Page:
Gnu Regression, Econometrics and Time-series Library
Is a cross-platform software package for econometric analysis, written in the C programming language. It is free, open-source software. You may redistribute it and/or modify it under the terms of the GNU General Public License (GPL) as published by the Free Software Foundation.
gretl conference 2015
The fourth biennial gretl conference will take place in Berlin on June 12-13; details here. Previous conferences took place in Oklahoma City (2013), Toruń (2011) and Bilbao (2009).
Supported formats include: own XML data files; Comma Separated Values; Excel, Gnumeric and Open Document worksheets; Stata .dta files; SPSS .sav files; Eviews workfiles; JMulTi data files; own format binary databases (allowing mixed data frequencies and series lengths), RATS 4 databases and PC-Give databases. Includes a sample US macro database. See also the gretl data page.
Whether you're compiling from source or installing a pre-compiled binary, you may want/need to check out gretl's dependencies.
The time-series analysis programs X-12-ARIMA and TRAMO/SEATS are available in a form suitable for use with gretl on Linux, as follows.
Gretl calls gnuplot to generate graphs. We require gnuplot version 4.4.0 or higher, but version 4.6.6 (released in September 2014) or higher is recommended. See gnuplot.sourceforge.net. The gretl packages for MS Windows and OS X include a gnuplot version that works well with gretl. For guidance on installing current gnuplot on Linux, please look here.
The gretl manual comes in two PDF files, a User's Guide and a Command Reference. English versions of these, formatted for U.S. letter-size paper, are included in the gretl source package and binary distributions. Gretl will access the other available versions -- namely English (A4 paper), Italian and Spanish -- on demand, via the Internet. You can also find the manual files here.
If so you may wish to join the gretl-users mailing list. This is a moderate-volume list where people request and offer help, discuss new features and so on. The list archive is searchable. There's also a gretl-announce list; this is a read-only list which sends out announcements on the occasion of new releases of gretl.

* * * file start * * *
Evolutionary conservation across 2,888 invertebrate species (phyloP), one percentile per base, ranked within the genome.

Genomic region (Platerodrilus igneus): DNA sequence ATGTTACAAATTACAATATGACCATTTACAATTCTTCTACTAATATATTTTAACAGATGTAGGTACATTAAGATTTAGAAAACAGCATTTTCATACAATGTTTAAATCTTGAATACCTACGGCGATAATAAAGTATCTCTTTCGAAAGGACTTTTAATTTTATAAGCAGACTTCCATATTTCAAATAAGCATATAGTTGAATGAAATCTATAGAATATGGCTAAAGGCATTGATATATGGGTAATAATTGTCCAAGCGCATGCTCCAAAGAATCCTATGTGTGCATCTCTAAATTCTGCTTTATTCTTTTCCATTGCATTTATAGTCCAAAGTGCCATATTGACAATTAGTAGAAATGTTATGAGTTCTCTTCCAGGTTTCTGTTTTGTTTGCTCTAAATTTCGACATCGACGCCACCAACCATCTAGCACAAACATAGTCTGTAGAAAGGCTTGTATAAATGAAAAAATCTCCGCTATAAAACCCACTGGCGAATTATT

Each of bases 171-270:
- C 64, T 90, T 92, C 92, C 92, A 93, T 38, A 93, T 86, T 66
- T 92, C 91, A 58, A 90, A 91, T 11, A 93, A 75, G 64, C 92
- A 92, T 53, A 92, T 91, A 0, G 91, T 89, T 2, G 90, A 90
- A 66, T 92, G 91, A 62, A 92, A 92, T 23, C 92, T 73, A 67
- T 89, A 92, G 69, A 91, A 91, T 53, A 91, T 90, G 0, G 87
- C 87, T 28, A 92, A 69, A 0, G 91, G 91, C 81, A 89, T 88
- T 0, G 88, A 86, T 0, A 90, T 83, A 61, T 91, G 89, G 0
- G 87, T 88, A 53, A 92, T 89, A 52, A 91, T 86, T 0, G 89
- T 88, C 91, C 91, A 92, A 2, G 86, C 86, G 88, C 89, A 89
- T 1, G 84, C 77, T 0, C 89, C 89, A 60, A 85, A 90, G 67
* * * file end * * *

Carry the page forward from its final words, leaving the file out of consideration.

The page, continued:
You can submit bug reports and feature requests using the SourceForge Tracker system. But please note: we request that you use the bug tracker only if you're fairly sure you've really found a bug; if you're uncertain, please send a message to one of the gretl mailing lists first. (Needless to say, if gretl crashes you've really found a bug alright!)
Do you have ideas or code that you'd like to contribute to gretl? If so, we'd be very pleased to hear from you. You should probably join the gretl-devel mailing list (this is fairly low volume).
The only requirement on code that can be contributed to gretl is that you must be willing to have it appear under the GNU General Public License (GPL), that is, you must be comfortable with having the source released.
As mentioned above, gretl is (mostly) written in the C programming language, the most common language in the realm of free, open-source software. However, not everyone is comfortable writing in C. So you should be aware that this need not be a barrier to contributing code or algorithms. If you can supply a well specified algorithm to accomplish some interesting econometric task, we can probably either interface with it or rewrite it in C without too much difficulty. Possibilities include code in Fortran or C++; code written in a high-level matrix manipulation language such as Ox, Gauss, Octave, Matlab or R; and even pseudo-code, that is an algorithm spelled out explicitly, step by step, but not in any particular programming language.
First of all, thanks to Ramu Ramanathan, Professor Emeritus of the University of California, San Diego, for open-sourcing his "ESL" econometric code, which was the starting point for the development of gretl. Professor Ramanathan is author of Introductory Econometrics (Dryden, currently in its 5th edition). Ramu has also been a very helpful critic over the course of gretl's development.
Many people have sent in useful bug reports and suggestions for gretl's development. We are particularly indebted to Ignacio Díaz-Emparanza, Tadeusz Kufel, Pawel Kufel, Dirk Eddelbuettel, Sven Schreiber and Andreas Rosenblad. A. Talha Yalta plays a helpful role in scrutinizing and reporting on gretl's numerical accuracy.
Many thanks to Ignacio Díaz-Emparanza, Susan Orbe, Michel Robitaille, Florent Bresson, Cristian Rigamonti, Tadeusz and Pawel Kufel, Markus Hahn, Sven Schreiber, Hélio Guilherme, Henrique Andrade, Alexander Gedranovich, Talha Yalta, Y. N. Yang, Pavla Nikolovova, Jan Hanousek, Artur Bala, Manolis Tzagarakis and Ioannis Venetis for their work in translating gretl.
Thanks to William Greene, author of Econometric Analysis, for his permission to include in the gretl package some datasets relating to interesting examples in his text.
Thanks to the good people on comp.lang.c and firstname.lastname@example.org for expert advice on many issues. Thanks to Richard Stallman of the Free Software Foundation for all his work in developing and promoting free software, and more specifically for agreeing to "adopt" gretl as a GNU program.
Allin Cottrell, Wake Forest University
Riccardo "Jack" Lucchetti, Università Politecnica delle Marche
Last modified: 2015-04-04